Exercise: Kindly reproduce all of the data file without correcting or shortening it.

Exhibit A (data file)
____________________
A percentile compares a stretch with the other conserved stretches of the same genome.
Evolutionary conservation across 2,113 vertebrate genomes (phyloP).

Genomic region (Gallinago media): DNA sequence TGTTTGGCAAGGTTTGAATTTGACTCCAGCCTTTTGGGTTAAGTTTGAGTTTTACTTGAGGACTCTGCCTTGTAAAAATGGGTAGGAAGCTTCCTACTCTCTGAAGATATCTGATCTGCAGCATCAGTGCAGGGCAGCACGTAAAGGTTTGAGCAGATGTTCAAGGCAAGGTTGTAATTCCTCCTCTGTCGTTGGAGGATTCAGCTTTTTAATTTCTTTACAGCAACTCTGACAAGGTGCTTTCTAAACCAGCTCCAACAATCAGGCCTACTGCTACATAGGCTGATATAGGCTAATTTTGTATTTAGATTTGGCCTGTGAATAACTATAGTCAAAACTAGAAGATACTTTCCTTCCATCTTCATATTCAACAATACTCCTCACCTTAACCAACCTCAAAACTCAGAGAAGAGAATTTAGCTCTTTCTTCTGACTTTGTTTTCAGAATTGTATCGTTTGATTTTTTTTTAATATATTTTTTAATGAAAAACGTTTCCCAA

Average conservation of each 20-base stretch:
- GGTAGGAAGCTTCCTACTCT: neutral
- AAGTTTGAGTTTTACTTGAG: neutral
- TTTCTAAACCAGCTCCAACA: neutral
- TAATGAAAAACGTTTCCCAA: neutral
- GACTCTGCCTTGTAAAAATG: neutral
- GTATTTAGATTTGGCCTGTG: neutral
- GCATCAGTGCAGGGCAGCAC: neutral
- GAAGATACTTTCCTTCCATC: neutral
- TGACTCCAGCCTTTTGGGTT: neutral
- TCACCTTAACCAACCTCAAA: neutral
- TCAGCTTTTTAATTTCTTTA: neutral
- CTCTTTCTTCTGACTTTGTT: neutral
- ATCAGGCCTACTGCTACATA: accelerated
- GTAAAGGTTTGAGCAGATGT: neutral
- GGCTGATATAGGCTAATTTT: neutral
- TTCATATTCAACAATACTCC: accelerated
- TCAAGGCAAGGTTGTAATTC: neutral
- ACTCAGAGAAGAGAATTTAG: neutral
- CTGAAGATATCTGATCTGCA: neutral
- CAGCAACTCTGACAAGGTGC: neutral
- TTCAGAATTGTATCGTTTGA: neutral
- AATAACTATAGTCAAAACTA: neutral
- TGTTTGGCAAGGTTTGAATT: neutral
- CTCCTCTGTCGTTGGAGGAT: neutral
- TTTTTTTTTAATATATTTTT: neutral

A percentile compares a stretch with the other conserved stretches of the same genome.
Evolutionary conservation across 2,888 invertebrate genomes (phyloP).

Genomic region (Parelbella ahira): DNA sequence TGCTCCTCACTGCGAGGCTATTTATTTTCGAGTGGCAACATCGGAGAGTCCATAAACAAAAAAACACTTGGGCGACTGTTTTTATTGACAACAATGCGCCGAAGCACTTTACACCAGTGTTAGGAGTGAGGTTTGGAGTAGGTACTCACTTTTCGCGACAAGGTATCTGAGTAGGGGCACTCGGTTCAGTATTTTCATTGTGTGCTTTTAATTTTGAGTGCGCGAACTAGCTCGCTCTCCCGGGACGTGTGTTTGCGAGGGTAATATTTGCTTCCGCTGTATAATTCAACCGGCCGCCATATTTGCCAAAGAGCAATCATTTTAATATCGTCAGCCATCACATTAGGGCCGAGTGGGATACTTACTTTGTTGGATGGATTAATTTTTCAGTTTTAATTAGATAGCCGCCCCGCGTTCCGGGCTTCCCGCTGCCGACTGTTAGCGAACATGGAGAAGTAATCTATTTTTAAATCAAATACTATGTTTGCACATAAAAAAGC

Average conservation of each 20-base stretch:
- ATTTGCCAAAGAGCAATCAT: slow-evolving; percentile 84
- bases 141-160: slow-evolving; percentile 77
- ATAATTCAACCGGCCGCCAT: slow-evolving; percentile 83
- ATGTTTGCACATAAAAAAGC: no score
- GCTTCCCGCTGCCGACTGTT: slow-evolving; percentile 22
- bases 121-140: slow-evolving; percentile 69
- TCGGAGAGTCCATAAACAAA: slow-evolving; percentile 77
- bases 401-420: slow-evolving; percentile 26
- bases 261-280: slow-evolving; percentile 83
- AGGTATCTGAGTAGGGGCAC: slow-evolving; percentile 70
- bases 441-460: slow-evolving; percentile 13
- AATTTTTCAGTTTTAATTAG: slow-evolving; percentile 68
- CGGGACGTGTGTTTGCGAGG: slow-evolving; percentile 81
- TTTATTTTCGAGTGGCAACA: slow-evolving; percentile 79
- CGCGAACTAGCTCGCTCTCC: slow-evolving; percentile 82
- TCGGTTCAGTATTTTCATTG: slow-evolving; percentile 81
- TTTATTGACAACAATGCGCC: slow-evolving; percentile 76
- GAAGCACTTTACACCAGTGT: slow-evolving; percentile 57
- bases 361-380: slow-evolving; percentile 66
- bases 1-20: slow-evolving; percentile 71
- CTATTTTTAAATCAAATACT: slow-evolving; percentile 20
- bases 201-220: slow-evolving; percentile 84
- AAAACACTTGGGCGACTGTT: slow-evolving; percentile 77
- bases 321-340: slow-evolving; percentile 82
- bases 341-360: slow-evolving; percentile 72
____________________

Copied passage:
A percentile compares a stretch with the other conserved stretches of the same genome.
Evolutionary conservation across 2,113 vertebrate genomes (phyloP).

Genomic region (Gallinago media): DNA sequence TGTTTGGCAAGGTTTGAATTTGACTCCAGCCTTTTGGGTTAAGTTTGAGTTTTACTTGAGGACTCTGCCTTGTAAAAATGGGTAGGAAGCTTCCTACTCTCTGAAGATATCTGATCTGCAGCATCAGTGCAGGGCAGCACGTAAAGGTTTGAGCAGATGTTCAAGGCAAGGTTGTAATTCCTCCTCTGTCGTTGGAGGATTCAGCTTTTTAATTTCTTTACAGCAACTCTGACAAGGTGCTTTCTAAACCAGCTCCAACAATCAGGCCTACTGCTACATAGGCTGATATAGGCTAATTTTGTATTTAGATTTGGCCTGTGAATAACTATAGTCAAAACTAGAAGATACTTTCCTTCCATCTTCATATTCAACAATACTCCTCACCTTAACCAACCTCAAAACTCAGAGAAGAGAATTTAGCTCTTTCTTCTGACTTTGTTTTCAGAATTGTATCGTTTGATTTTTTTTTAATATATTTTTTAATGAAAAACGTTTCCCAA

Average conservation of each 20-base stretch:
- GGTAGGAAGCTTCCTACTCT: neutral
- AAGTTTGAGTTTTACTTGAG: neutral
- TTTCTAAACCAGCTCCAACA: neutral
- TAATGAAAAACGTTTCCCAA: neutral
- GACTCTGCCTTGTAAAAATG: neutral
- GTATTTAGATTTGGCCTGTG: neutral
- GCATCAGTGCAGGGCAGCAC: neutral
- GAAGATACTTTCCTTCCATC: neutral
- TGACTCCAGCCTTTTGGGTT: neutral
- TCACCTTAACCAACCTCAAA: neutral
- TCAGCTTTTTAATTTCTTTA: neutral
- CTCTTTCTTCTGACTTTGTT: neutral
- ATCAGGCCTACTGCTACATA: accelerated
- GTAAAGGTTTGAGCAGATGT: neutral
- GGCTGATATAGGCTAATTTT: neutral
- TTCATATTCAACAATACTCC: accelerated
- TCAAGGCAAGGTTGTAATTC: neutral
- ACTCAGAGAAGAGAATTTAG: neutral
- CTGAAGATATCTGATCTGCA: neutral
- CAGCAACTCTGACAAGGTGC: neutral
- TTCAGAATTGTATCGTTTGA: neutral
- AATAACTATAGTCAAAACTA: neutral
- TGTTTGGCAAGGTTTGAATT: neutral
- CTCCTCTGTCGTTGGAGGAT: neutral
- TTTTTTTTTAATATATTTTT: neutral

A percentile compares a stretch with the other conserved stretches of the same genome.
Evolutionary conservation across 2,888 invertebrate genomes (phyloP).

Genomic region (Parelbella ahira): DNA sequence TGCTCCTCACTGCGAGGCTATTTATTTTCGAGTGGCAACATCGGAGAGTCCATAAACAAAAAAACACTTGGGCGACTGTTTTTATTGACAACAATGCGCCGAAGCACTTTACACCAGTGTTAGGAGTGAGGTTTGGAGTAGGTACTCACTTTTCGCGACAAGGTATCTGAGTAGGGGCACTCGGTTCAGTATTTTCATTGTGTGCTTTTAATTTTGAGTGCGCGAACTAGCTCGCTCTCCCGGGACGTGTGTTTGCGAGGGTAATATTTGCTTCCGCTGTATAATTCAACCGGCCGCCATATTTGCCAAAGAGCAATCATTTTAATATCGTCAGCCATCACATTAGGGCCGAGTGGGATACTTACTTTGTTGGATGGATTAATTTTTCAGTTTTAATTAGATAGCCGCCCCGCGTTCCGGGCTTCCCGCTGCCGACTGTTAGCGAACATGGAGAAGTAATCTATTTTTAAATCAAATACTATGTTTGCACATAAAAAAGC

Average conservation of each 20-base stretch:
- ATTTGCCAAAGAGCAATCAT: slow-evolving; percentile 84
- bases 141-160: slow-evolving; percentile 77
- ATAATTCAACCGGCCGCCAT: slow-evolving; percentile 83
- ATGTTTGCACATAAAAAAGC: no score
- GCTTCCCGCTGCCGACTGTT: slow-evolving; percentile 22
- bases 121-140: slow-evolving; percentile 69
- TCGGAGAGTCCATAAACAAA: slow-evolving; percentile 77
- bases 401-420: slow-evolving; percentile 26
- bases 261-280: slow-evolving; percentile 83
- AGGTATCTGAGTAGGGGCAC: slow-evolving; percentile 70
- bases 441-460: slow-evolving; percentile 13
- AATTTTTCAGTTTTAATTAG: slow-evolving; percentile 68
- CGGGACGTGTGTTTGCGAGG: slow-evolving; percentile 81
- TTTATTTTCGAGTGGCAACA: slow-evolving; percentile 79
- CGCGAACTAGCTCGCTCTCC: slow-evolving; percentile 82
- TCGGTTCAGTATTTTCATTG: slow-evolving; percentile 81
- TTTATTGACAACAATGCGCC: slow-evolving; percentile 76
- GAAGCACTTTACACCAGTGT: slow-evolving; percentile 57
- bases 361-380: slow-evolving; percentile 66
- bases 1-20: slow-evolving; percentile 71
- CTATTTTTAAATCAAATACT: slow-evolving; percentile 20
- bases 201-220: slow-evolving; percentile 84
- AAAACACTTGGGCGACTGTT: slow-evolving; percentile 77
- bases 321-340: slow-evolving; percentile 82
- bases 341-360: slow-evolving; percentile 72